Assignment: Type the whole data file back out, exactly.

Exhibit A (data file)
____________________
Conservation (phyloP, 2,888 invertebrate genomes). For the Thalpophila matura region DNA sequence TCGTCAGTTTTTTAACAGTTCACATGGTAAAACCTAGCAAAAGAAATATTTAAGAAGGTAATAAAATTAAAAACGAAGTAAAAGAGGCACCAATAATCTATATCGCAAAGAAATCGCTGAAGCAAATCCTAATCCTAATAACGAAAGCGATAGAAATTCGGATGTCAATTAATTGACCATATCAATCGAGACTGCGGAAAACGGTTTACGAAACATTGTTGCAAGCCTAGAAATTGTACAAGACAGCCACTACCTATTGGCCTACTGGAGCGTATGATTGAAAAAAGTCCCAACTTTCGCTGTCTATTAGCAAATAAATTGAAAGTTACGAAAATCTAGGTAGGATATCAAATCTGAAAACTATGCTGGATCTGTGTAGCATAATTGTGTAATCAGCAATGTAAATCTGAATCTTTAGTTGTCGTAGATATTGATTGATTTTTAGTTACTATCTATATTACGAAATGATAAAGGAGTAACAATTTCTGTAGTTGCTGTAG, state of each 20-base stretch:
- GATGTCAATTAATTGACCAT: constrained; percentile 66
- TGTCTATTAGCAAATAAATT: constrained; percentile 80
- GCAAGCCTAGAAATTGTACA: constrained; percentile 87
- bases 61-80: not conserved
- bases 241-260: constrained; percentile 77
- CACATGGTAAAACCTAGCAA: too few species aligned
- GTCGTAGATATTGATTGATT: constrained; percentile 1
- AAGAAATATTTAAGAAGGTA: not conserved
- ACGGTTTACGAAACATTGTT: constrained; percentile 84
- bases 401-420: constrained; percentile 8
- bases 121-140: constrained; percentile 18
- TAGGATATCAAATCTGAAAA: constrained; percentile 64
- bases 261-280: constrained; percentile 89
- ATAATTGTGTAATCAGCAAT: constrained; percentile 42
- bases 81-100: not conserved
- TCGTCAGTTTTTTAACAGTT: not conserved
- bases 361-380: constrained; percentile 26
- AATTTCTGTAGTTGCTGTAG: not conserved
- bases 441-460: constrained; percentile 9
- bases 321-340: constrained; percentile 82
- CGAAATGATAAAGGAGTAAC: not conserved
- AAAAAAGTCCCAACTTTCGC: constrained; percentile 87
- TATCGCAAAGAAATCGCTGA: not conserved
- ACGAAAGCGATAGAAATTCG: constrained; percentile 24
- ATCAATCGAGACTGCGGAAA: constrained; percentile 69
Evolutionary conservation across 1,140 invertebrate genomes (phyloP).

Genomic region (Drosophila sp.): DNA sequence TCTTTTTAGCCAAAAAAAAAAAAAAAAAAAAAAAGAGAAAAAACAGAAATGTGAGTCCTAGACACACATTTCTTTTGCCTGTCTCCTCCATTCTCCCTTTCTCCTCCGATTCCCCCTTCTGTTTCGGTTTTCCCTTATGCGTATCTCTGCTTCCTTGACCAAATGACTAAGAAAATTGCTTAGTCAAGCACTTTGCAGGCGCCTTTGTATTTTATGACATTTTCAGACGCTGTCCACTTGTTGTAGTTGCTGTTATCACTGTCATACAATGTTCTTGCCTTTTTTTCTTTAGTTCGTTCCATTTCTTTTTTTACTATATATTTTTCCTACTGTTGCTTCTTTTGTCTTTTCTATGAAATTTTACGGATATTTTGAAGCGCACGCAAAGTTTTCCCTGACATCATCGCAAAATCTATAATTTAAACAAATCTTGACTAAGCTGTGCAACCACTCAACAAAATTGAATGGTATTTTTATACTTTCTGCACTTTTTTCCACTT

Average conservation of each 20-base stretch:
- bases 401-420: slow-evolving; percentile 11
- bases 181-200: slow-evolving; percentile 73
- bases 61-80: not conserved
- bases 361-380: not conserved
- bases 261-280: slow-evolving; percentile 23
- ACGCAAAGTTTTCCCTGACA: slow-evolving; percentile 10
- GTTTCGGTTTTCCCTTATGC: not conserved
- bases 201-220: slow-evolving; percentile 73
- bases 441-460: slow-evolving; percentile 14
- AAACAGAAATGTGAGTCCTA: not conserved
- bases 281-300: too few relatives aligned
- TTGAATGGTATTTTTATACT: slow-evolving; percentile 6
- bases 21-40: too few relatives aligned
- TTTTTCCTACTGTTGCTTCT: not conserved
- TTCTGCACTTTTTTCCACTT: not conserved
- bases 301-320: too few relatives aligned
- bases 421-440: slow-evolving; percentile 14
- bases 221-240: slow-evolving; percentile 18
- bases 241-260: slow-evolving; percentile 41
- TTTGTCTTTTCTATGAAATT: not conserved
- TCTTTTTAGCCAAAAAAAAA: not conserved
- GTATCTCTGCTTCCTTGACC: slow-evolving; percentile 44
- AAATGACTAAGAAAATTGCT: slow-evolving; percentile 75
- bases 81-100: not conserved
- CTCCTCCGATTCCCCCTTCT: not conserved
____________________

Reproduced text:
Conservation (phyloP, 2,888 invertebrate genomes). For the Thalpophila matura region DNA sequence TCGTCAGTTTTTTAACAGTTCACATGGTAAAACCTAGCAAAAGAAATATTTAAGAAGGTAATAAAATTAAAAACGAAGTAAAAGAGGCACCAATAATCTATATCGCAAAGAAATCGCTGAAGCAAATCCTAATCCTAATAACGAAAGCGATAGAAATTCGGATGTCAATTAATTGACCATATCAATCGAGACTGCGGAAAACGGTTTACGAAACATTGTTGCAAGCCTAGAAATTGTACAAGACAGCCACTACCTATTGGCCTACTGGAGCGTATGATTGAAAAAAGTCCCAACTTTCGCTGTCTATTAGCAAATAAATTGAAAGTTACGAAAATCTAGGTAGGATATCAAATCTGAAAACTATGCTGGATCTGTGTAGCATAATTGTGTAATCAGCAATGTAAATCTGAATCTTTAGTTGTCGTAGATATTGATTGATTTTTAGTTACTATCTATATTACGAAATGATAAAGGAGTAACAATTTCTGTAGTTGCTGTAG, state of each 20-base stretch:
- GATGTCAATTAATTGACCAT: constrained; percentile 66
- TGTCTATTAGCAAATAAATT: constrained; percentile 80
- GCAAGCCTAGAAATTGTACA: constrained; percentile 87
- bases 61-80: not conserved
- bases 241-260: constrained; percentile 77
- CACATGGTAAAACCTAGCAA: too few species aligned
- GTCGTAGATATTGATTGATT: constrained; percentile 1
- AAGAAATATTTAAGAAGGTA: not conserved
- ACGGTTTACGAAACATTGTT: constrained; percentile 84
- bases 401-420: constrained; percentile 8
- bases 121-140: constrained; percentile 18
- TAGGATATCAAATCTGAAAA: constrained; percentile 64
- bases 261-280: constrained; percentile 89
- ATAATTGTGTAATCAGCAAT: constrained; percentile 42
- bases 81-100: not conserved
- TCGTCAGTTTTTTAACAGTT: not conserved
- bases 361-380: constrained; percentile 26
- AATTTCTGTAGTTGCTGTAG: not conserved
- bases 441-460: constrained; percentile 9
- bases 321-340: constrained; percentile 82
- CGAAATGATAAAGGAGTAAC: not conserved
- AAAAAAGTCCCAACTTTCGC: constrained; percentile 87
- TATCGCAAAGAAATCGCTGA: not conserved
- ACGAAAGCGATAGAAATTCG: constrained; percentile 24
- ATCAATCGAGACTGCGGAAA: constrained; percentile 69
Evolutionary conservation across 1,140 invertebrate genomes (phyloP).

Genomic region (Drosophila sp.): DNA sequence TCTTTTTAGCCAAAAAAAAAAAAAAAAAAAAAAAGAGAAAAAACAGAAATGTGAGTCCTAGACACACATTTCTTTTGCCTGTCTCCTCCATTCTCCCTTTCTCCTCCGATTCCCCCTTCTGTTTCGGTTTTCCCTTATGCGTATCTCTGCTTCCTTGACCAAATGACTAAGAAAATTGCTTAGTCAAGCACTTTGCAGGCGCCTTTGTATTTTATGACATTTTCAGACGCTGTCCACTTGTTGTAGTTGCTGTTATCACTGTCATACAATGTTCTTGCCTTTTTTTCTTTAGTTCGTTCCATTTCTTTTTTTACTATATATTTTTCCTACTGTTGCTTCTTTTGTCTTTTCTATGAAATTTTACGGATATTTTGAAGCGCACGCAAAGTTTTCCCTGACATCATCGCAAAATCTATAATTTAAACAAATCTTGACTAAGCTGTGCAACCACTCAACAAAATTGAATGGTATTTTTATACTTTCTGCACTTTTTTCCACTT

Average conservation of each 20-base stretch:
- bases 401-420: slow-evolving; percentile 11
- bases 181-200: slow-evolving; percentile 73
- bases 61-80: not conserved
- bases 361-380: not conserved
- bases 261-280: slow-evolving; percentile 23
- ACGCAAAGTTTTCCCTGACA: slow-evolving; percentile 10
- GTTTCGGTTTTCCCTTATGC: not conserved
- bases 201-220: slow-evolving; percentile 73
- bases 441-460: slow-evolving; percentile 14
- AAACAGAAATGTGAGTCCTA: not conserved
- bases 281-300: too few relatives aligned
- TTGAATGGTATTTTTATACT: slow-evolving; percentile 6
- bases 21-40: too few relatives aligned
- TTTTTCCTACTGTTGCTTCT: not conserved
- TTCTGCACTTTTTTCCACTT: not conserved
- bases 301-320: too few relatives aligned
- bases 421-440: slow-evolving; percentile 14
- bases 221-240: slow-evolving; percentile 18
- bases 241-260: slow-evolving; percentile 41
- TTTGTCTTTTCTATGAAATT: not conserved
- TCTTTTTAGCCAAAAAAAAA: not conserved
- GTATCTCTGCTTCCTTGACC: slow-evolving; percentile 44
- AAATGACTAAGAAAATTGCT: slow-evolving; percentile 75
- bases 81-100: not conserved
- CTCCTCCGATTCCCCCTTCT: not conserved